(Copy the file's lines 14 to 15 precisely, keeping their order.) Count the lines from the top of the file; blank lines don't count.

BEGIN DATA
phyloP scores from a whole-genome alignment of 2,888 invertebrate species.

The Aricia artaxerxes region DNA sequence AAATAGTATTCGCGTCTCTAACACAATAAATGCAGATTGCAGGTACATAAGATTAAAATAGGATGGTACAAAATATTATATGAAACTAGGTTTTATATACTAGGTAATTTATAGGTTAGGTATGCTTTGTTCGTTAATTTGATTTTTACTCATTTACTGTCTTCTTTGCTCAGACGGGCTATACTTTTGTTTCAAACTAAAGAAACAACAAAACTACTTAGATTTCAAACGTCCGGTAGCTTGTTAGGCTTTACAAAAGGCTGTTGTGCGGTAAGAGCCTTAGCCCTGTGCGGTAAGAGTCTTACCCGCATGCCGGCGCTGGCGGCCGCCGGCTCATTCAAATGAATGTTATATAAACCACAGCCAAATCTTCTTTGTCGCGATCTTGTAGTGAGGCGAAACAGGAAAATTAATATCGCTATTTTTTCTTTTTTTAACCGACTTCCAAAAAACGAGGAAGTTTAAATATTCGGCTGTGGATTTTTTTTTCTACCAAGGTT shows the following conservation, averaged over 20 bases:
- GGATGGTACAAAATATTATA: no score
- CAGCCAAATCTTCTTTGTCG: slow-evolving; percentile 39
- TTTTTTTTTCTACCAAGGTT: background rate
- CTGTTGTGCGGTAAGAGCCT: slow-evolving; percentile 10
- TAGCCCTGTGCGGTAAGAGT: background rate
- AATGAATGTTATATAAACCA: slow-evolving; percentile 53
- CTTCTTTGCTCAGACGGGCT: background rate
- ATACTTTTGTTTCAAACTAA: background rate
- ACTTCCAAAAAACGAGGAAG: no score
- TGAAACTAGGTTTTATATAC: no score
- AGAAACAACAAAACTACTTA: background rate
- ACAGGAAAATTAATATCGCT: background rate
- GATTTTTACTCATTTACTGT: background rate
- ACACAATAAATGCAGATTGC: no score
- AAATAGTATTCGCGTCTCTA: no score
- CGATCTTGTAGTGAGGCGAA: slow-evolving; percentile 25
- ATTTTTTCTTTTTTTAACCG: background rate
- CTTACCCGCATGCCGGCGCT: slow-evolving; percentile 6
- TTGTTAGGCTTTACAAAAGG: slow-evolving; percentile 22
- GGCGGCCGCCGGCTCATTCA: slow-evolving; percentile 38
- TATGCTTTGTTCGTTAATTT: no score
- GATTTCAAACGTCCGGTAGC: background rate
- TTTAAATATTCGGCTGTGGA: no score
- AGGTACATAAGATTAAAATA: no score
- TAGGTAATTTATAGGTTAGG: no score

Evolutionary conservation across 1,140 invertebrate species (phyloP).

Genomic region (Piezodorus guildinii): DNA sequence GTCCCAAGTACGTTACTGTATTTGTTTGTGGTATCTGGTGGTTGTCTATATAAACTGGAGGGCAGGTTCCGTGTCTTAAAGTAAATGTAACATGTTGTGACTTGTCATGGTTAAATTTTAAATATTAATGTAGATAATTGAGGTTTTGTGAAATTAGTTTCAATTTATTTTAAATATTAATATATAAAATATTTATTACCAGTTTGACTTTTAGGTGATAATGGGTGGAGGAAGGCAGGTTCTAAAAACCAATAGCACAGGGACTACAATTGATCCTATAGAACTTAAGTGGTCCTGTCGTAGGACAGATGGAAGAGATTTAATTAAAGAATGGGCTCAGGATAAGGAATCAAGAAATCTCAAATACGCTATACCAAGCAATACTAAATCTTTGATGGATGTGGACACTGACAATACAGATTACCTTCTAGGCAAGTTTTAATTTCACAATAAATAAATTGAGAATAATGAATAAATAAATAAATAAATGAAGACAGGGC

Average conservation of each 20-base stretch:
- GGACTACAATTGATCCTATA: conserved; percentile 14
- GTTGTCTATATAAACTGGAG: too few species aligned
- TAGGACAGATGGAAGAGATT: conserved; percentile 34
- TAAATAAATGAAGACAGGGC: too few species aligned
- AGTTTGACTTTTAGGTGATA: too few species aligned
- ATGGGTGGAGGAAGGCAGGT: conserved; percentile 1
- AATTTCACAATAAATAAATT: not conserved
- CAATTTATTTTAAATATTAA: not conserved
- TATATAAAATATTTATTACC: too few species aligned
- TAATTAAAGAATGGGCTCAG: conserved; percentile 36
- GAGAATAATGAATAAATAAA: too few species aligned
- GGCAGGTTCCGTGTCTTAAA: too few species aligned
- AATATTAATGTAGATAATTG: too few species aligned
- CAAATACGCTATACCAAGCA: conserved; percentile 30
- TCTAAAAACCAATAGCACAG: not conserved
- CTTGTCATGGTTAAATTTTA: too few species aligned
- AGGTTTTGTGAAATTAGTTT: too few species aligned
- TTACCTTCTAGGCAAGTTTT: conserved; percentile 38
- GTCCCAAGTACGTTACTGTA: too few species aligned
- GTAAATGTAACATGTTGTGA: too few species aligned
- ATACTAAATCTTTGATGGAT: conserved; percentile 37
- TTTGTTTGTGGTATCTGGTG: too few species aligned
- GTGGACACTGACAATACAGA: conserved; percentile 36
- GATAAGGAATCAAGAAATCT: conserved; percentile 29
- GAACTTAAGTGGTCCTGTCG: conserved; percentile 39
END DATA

- ACAGGAAAATTAATATCGCT: background rate
- GATTTTTACTCATTTACTGT: background rate